Reason Driven Decisions

Key Takeaways

  • Sometimes our emotions get the best of us when we’re making important decisions in life.
  • When faced with emotionally driven decisions, a process of elimination is preferable to a process of selection.
  • Keeping logic and principles in place as you make your decisions will serve you well.

Live long and prosper. For the non-Star Trek fans, that’s something you’d hear from Spock, a very reasoned individual whose character was all logic and no emotion. Very few of us in life are like Spock, though this aspect of his personality might come in handy when we’re making important decisions.

In particular, many emotionally driven decisions are better handled by a process of elimination than by a process of selection. What does this mean? Well, let’s take decisions about real estate for example.

When purchasing a home, it’s not uncommon to walk into one and fall in love with it. Your emotions take over, telling you that you just HAVE to have the house and, before you know it, you find yourself picturing living there. Oftentimes, though, that seemingly perfect house is actually the wrong house, for many reasons. Emotions tend to obscure the red flags.

This is where the process of elimination can help you. Start off by creating a select list of what you know you want in a home. Be logical about it – what are the deal breakers and the must haves? Then, as you look at houses, consult your list. Once you get to three or four that don’t match, walk away. By using the process of elimination, you’ll end up in the home that’s right for you.

Now, this requires a bit of thinking beforehand to come up with that list of principles. It’s different for everybody, and if you’re purchasing the home with someone else, your lists might even differ between the two of you. You may want a certain type of yard, a specific amount of square footage, proximity to schools or restaurants, and you’ll likely have a budget in mind. Go through your lists and decide what you can and can’t be flexible on, and agree to walk away when a home fails to meet most of your criteria.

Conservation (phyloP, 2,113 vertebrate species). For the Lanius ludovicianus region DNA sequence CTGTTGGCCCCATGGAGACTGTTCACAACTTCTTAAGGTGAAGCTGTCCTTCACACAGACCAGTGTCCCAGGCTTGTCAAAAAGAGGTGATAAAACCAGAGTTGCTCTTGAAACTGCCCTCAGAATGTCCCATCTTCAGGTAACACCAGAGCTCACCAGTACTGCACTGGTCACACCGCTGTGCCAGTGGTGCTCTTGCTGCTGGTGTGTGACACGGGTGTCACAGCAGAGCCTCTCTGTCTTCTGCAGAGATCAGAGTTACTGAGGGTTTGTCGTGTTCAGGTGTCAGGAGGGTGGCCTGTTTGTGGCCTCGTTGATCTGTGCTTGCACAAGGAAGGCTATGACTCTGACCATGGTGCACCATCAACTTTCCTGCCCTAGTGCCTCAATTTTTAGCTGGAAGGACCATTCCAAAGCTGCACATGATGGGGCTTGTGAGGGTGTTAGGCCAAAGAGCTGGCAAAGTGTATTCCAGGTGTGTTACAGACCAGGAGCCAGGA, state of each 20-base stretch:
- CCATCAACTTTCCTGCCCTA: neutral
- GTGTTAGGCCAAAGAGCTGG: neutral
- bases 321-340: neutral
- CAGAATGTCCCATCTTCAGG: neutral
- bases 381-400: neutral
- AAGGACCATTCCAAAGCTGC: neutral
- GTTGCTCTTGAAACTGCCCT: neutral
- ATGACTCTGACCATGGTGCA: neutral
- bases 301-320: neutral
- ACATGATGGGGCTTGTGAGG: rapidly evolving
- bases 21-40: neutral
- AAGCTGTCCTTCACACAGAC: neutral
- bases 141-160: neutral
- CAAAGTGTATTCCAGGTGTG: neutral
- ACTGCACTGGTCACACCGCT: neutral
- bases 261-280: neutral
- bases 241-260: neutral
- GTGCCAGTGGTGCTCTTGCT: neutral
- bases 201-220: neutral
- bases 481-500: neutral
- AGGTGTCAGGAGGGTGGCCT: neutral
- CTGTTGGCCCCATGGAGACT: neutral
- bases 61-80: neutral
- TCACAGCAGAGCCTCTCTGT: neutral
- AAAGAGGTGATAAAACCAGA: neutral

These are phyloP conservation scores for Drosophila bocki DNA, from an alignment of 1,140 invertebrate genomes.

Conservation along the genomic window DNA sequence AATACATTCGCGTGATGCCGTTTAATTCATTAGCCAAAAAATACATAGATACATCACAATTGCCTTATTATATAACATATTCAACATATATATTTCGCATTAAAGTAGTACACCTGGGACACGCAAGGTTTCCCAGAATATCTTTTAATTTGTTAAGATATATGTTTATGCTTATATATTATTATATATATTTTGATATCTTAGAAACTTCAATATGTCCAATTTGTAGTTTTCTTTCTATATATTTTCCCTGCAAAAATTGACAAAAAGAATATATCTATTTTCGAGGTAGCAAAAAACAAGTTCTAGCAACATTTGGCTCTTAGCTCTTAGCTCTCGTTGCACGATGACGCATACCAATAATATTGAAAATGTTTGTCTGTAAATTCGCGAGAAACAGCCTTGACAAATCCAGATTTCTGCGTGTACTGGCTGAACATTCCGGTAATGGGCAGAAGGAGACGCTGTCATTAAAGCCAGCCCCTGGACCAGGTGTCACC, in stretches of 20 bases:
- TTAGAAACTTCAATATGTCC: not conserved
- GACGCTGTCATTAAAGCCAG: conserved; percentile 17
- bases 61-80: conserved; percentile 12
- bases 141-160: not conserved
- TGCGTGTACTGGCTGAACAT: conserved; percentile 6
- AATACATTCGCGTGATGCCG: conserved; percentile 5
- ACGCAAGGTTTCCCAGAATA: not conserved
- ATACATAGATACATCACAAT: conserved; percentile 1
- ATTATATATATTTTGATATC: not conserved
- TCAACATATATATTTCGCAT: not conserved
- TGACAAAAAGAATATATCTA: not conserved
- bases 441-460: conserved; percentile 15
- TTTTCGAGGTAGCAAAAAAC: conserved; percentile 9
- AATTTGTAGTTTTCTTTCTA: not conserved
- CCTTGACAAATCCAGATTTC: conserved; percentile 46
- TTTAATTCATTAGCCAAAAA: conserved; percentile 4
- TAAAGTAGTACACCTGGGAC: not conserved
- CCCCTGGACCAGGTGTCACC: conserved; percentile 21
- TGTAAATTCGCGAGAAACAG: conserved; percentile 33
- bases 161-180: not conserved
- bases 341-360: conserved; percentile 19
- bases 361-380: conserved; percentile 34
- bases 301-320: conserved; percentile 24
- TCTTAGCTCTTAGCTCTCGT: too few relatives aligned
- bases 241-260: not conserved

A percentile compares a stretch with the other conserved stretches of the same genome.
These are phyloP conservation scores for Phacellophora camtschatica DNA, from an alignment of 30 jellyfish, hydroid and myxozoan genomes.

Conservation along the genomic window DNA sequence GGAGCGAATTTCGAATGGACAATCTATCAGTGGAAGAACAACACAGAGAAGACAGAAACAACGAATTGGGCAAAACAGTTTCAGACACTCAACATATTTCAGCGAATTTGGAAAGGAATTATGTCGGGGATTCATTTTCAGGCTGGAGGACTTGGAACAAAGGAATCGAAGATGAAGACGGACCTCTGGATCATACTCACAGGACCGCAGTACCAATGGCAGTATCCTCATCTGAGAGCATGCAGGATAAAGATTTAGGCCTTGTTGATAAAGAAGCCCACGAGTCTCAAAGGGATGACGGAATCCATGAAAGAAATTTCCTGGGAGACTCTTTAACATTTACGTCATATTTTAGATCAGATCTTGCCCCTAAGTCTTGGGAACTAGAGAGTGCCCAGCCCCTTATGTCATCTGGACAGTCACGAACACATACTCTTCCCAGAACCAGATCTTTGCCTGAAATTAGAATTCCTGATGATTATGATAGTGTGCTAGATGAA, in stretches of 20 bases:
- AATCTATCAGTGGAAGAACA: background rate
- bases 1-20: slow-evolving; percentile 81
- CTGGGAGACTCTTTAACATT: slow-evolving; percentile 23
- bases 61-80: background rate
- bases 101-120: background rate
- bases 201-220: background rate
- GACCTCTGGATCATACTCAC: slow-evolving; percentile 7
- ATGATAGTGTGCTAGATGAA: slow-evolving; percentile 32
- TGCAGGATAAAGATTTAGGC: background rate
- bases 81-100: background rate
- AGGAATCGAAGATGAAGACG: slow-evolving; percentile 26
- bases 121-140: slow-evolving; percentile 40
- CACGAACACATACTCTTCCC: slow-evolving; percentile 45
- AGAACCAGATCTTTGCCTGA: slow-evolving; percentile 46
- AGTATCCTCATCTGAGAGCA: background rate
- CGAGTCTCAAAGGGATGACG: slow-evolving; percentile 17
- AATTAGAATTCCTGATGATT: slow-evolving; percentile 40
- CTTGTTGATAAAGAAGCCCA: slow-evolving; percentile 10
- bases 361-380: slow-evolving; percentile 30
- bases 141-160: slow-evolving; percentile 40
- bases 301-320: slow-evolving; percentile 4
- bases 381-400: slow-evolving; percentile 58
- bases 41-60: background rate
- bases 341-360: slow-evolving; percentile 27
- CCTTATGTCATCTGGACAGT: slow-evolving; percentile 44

So while you can’t eliminate the emotional part of the decision-making process, this process elimination will help keep you within reason. The next time you’re making a highly emotional decision, keep this in mind, and help yourself make good decisions, especially around money.

For more on how the process of elimination can help, here is a link to the Observer What Just Happened? And Why Coming To Grips With It Changed Everything.

Until next time, enjoy.



Gary Klaben serves as a Financial Advisor, and visionary for Coyle Financial Counsel. He has over 30 years of experience and is the author of Changing the Conversation, Wealth of Everything and co-author of The Business BattlefieldWhether advising his clients, mentoring his team, or coaching entrepreneurs, he is always simplifying complexity and motivating others to take the next action that’s right for them.

Learn more about The Coyle Process, approach designed to get your arms around the big picture, so you can make informed financial decisions. Ask Gary about The Coyle Process and schedule a complimentary consultation and start living the Good Life Managed Well™.
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All information is from sources deemed reliable, but no warranty is made to its accuracy or completeness.   This material is being provided for informational or educational purposes only, and does not take into account the investment objectives or financial situation of any client or prospective client.  The information is not intended as investment advice, and is not a recommendation to buy, sell, or invest in any particular investment or market segment.  Those seeking information regarding their particular investment needs should contact a financial professional.  Coyle, our employees, or our clients, may or may not be invested in any individual securities or market segments discussed in this material.  The opinions expressed were current as of the date of posting but are subject to change without notice due to market, political, or economic conditions. All investments involve risk, including loss of principal.  Past performance is not a guarantee of future results.

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